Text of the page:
A common flavour in Turkish delight and other sweets, rosewater has a gentle, floral scent and adds an exotic note to custard, rice pudding and even ice-cream.
More common than rice in some parts of Turkey, cracked wheat, or burghul, is steamed with onions, tomato or capsicum paste and other ingredients to make a simple, healthy pilav to serve with sauced dishes.
Tahini, or sesame paste, is used in Turkish sauces and dips. It’s also mixed with grape molasses as a sweet spread.
4 Tomato paste
Although fresh tomatoes are preferred, tomato paste is also used to give a strong, fruity taste to stews and casseroles.
Continental-style yoghurt is central to Turkish cooking. It’s used as an accompaniment to grilled meats and as the base for all sorts of dips and sauces.
For savoury and sweet pastries, such as börek and baklava, Turks use filo pastry or a finer handmade version known as yufka.
7 Walnuts, almonds and pistachios
Nuts are used in sweet pastries and pilavs, but also in tarator made with yoghurt, tahini and ground nuts.
Turkish cooking uses sheep and goats milk cheeses, that are similar to salty, creamy feta.
Paprika is a slightly spicy red powder which gives instant zing to many Turkish dishes.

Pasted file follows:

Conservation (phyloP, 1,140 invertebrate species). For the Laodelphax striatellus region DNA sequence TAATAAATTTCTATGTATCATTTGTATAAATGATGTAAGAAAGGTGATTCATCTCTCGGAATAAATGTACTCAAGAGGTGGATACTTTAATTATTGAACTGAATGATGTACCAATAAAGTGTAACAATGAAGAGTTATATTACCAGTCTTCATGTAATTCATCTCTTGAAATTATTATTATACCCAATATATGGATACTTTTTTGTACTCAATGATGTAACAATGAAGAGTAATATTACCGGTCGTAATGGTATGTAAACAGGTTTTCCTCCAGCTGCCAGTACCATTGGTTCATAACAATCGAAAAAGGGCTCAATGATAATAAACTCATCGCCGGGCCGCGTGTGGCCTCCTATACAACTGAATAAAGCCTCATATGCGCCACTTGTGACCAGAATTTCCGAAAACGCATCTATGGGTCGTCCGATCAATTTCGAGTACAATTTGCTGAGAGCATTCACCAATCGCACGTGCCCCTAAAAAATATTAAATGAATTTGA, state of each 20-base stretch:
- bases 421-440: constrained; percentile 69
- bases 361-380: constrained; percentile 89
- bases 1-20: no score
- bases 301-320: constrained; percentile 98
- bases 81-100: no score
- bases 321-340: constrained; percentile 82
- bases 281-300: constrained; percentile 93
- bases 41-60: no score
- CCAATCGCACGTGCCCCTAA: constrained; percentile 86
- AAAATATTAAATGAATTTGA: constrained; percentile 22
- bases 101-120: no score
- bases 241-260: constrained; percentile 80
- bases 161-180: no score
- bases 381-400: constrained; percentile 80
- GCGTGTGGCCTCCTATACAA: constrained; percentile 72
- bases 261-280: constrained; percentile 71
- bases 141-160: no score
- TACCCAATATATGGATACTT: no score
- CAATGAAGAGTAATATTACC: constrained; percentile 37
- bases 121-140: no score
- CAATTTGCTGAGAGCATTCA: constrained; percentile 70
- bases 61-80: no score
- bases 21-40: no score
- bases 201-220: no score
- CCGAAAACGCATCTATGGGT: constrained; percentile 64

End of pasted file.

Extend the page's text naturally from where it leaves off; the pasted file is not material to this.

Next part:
Keep these ingredients handy for making traditional Turkish fare in your own kitchen.
Fresh parsley, dill and mint are served with Turkish pizzas known as lahmacun. Fresh herbs are also used in dips and salads and on the mezze platter.
Tomatoes, eggplants, onions, zucchini, cucumber and garlic are the main vegetables found in Turkish cooking. They’re used in everything from dips and salads to fritters and casseroles. Eggplants and zucchini are also often stuffed and grilled.
Capsicum is another vegetable used regularly in Turkish cuisine. It’s added to casseroles, stuffed
and grilled, or used to make biber salca, a hot roast capsicum paste that’s an essential ingredient
in sauces and pilavs.
Source: Good Taste - June 2008, Page 100